As a whole, those who left through Mariel looked more like Cuban society than any previous emigration. Among them there were no longer large land or property owners or upper middle class, and although the proportion of professionals and farmers was much lower than that of the country, and that of the unemployed reached almost a quarter of the total flow, 3 out of 5 were workers. The proportion of blacks and mestizos and single men was much higher than all previous flows; almost half had no relatives in the United States; and the vast majority did not speak English. Naturally, their socio-economic and cultural profile, and their education and appearance were not those of the historical exile, the one which rejected them because “they didn’t look like Cubans,” and disparagingly called them Marielitos. Although only 15% of them had a criminal record, in Cuba they were simply called scum. 
For the issue at hand, this double rejection suffered by Mariel migrants left an indelible mark. The acrimony of the acts of repudiation, later multiplied in the mirror of literature, theater and cinema, prevails in memory, beyond other dimensions of that intense episode. On this side, however, for many young revolutionary Cubans, the marches in front of the Peruvian embassy, prologue of Mariel, were then lived as their first real political experience.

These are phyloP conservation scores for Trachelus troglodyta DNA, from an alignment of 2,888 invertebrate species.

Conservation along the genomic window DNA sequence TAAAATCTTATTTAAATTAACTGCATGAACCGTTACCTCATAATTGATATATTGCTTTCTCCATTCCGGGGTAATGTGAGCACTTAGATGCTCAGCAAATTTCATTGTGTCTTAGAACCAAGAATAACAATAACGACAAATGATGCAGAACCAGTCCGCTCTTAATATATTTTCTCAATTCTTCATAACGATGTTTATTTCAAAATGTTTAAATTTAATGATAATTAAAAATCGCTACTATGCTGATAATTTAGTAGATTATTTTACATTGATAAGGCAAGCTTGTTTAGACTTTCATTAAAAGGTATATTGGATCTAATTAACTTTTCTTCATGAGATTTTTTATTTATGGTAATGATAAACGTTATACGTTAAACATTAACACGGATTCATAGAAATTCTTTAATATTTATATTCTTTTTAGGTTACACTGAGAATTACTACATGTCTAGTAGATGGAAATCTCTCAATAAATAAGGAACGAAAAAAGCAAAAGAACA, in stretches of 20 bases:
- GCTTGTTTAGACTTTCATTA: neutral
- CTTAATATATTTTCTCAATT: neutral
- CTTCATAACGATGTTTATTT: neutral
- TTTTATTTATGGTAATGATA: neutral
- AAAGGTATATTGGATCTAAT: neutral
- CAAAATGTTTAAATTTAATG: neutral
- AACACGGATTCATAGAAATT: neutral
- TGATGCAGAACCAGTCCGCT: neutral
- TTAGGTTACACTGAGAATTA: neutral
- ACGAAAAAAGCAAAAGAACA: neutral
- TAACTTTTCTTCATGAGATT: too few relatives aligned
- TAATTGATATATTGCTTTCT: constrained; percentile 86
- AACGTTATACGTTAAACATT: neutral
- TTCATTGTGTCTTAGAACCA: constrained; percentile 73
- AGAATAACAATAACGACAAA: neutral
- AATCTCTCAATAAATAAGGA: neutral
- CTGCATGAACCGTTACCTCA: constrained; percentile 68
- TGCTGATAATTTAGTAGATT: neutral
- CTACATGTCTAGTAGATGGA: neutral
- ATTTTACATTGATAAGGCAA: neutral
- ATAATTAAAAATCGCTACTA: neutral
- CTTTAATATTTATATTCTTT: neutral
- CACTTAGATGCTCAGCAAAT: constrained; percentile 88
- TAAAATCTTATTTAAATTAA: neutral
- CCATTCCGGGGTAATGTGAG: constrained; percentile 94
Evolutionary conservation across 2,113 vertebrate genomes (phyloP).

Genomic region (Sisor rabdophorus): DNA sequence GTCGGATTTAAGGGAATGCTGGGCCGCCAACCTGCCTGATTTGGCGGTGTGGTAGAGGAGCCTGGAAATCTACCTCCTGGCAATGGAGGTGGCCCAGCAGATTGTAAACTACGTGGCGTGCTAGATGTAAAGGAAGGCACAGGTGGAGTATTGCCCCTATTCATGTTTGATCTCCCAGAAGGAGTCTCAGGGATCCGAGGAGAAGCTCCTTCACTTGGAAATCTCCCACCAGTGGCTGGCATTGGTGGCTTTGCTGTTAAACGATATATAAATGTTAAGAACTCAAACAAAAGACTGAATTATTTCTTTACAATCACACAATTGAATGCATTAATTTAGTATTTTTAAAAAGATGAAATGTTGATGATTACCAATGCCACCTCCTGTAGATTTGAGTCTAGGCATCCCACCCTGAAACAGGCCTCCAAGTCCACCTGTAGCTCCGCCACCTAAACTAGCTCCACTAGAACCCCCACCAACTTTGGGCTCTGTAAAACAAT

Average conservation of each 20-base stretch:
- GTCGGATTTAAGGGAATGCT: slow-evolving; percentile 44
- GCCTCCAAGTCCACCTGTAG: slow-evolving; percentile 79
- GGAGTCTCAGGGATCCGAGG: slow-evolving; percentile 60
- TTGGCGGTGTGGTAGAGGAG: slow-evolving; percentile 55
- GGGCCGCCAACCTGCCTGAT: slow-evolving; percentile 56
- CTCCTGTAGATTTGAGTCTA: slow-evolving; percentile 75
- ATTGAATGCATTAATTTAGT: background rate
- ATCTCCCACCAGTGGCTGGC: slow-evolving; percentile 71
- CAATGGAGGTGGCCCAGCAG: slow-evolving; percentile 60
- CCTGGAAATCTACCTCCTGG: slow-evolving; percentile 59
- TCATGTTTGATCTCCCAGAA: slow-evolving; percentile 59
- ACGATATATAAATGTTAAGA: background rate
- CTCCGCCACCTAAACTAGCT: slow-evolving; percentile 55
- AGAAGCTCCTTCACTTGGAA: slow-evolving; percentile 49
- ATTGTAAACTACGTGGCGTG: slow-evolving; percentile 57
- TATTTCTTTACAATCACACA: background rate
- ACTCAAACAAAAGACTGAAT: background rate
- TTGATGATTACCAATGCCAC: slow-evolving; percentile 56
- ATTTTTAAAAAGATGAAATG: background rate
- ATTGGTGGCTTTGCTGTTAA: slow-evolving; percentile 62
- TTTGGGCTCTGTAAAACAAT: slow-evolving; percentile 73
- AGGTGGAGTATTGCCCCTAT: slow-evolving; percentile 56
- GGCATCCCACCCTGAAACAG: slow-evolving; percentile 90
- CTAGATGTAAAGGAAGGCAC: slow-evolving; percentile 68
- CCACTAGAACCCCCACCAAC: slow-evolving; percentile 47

The government of Peru had lent itself to an operation managed from Washington, by those who in the Carter administration had struggled from the beginning against the rapprochement.
The trauma of Mariel would contradictorily feed the culture of exile. I met a couple of humble workers who left through the Peruvian embassy, and still live in a working-class neighborhood in Lima. He told me that he would never return to Cuba again. She visits frequently, organizes groups of Cuban emigrants and even collaborates with the Cuban embassy. The two have their reasons.
In the end, research shows that, with Mariel, a new stage of Cuban emigration began, characterized by the permanent link with Cuban society. It is they, who left since 1980, who fueled most of the flights and remittances in later years, especially since the crisis of the 1990s.
The Special Period rafters would not be bid farewell with acts of repudiation, but with gestures of solidarity and fraternity, hugs and prayers. Cuban society had changed; and so had politics. Henceforth, emigration was going to increasingly mean part of a family survival strategy. Following that logic, they would never stop looking back or break away from their previous life―even when they still didn’t have the help of Facebook or WhatsApp, or commercial airlines’ regular flights.